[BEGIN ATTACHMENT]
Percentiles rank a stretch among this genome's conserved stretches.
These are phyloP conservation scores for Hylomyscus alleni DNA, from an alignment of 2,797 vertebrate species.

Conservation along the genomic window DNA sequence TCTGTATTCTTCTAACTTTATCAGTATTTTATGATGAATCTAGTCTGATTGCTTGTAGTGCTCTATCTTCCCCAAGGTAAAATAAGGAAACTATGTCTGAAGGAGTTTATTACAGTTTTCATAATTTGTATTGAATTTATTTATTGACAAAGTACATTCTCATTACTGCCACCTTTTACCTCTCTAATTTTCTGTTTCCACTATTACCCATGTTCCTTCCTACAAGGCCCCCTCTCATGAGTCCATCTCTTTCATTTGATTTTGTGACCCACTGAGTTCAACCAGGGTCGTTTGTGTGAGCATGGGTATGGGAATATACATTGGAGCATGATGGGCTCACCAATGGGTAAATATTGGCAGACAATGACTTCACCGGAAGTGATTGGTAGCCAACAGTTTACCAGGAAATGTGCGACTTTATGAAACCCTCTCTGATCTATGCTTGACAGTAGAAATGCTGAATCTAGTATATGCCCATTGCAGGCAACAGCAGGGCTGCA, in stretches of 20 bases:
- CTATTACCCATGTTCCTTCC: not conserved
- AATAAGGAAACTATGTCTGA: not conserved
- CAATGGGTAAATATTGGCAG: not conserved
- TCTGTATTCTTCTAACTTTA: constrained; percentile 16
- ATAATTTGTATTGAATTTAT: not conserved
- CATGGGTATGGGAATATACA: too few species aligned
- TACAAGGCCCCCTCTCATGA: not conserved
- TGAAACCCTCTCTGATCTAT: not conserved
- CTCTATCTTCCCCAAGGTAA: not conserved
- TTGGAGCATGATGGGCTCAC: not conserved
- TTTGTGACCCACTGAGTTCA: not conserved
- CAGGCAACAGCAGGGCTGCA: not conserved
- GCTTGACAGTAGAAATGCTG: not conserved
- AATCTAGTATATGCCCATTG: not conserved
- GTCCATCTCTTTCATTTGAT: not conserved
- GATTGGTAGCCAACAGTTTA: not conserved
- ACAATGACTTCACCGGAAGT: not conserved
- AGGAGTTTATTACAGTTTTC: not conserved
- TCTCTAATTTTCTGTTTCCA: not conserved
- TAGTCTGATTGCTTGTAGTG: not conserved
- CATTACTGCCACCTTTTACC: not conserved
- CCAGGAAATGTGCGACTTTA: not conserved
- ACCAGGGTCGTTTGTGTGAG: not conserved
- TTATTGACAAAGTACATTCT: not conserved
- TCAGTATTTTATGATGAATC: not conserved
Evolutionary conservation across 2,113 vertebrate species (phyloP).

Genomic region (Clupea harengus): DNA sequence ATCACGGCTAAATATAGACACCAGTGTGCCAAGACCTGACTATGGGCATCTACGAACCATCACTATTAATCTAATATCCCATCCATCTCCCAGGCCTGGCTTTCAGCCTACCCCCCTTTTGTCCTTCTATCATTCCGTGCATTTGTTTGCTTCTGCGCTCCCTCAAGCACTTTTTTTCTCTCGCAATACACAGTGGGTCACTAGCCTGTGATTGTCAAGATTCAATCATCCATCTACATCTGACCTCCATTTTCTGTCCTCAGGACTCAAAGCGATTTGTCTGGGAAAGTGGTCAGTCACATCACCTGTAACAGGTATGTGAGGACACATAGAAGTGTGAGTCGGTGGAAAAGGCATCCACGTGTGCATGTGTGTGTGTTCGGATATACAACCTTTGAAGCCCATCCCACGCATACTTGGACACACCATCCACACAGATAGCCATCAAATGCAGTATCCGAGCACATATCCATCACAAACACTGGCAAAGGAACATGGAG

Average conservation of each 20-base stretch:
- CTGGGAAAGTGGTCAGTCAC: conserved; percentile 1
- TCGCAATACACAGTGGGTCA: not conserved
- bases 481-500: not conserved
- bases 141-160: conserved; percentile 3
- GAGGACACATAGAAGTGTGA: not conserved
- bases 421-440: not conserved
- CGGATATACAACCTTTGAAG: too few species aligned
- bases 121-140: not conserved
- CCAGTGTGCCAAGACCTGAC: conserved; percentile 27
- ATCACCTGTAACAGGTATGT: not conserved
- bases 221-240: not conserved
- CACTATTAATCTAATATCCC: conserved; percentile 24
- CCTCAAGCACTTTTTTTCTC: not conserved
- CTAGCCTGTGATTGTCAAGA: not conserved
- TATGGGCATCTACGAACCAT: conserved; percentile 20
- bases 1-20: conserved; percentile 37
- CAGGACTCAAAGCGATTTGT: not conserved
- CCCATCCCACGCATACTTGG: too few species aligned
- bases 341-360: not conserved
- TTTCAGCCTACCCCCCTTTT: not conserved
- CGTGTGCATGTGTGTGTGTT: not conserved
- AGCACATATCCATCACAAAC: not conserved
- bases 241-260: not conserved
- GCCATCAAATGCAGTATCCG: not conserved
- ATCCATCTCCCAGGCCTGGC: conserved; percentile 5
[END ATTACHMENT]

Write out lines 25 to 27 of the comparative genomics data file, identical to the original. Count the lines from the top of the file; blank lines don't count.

- CCAGGAAATGTGCGACTTTA: not conserved
- ACCAGGGTCGTTTGTGTGAG: not conserved
- TTATTGACAAAGTACATTCT: not conserved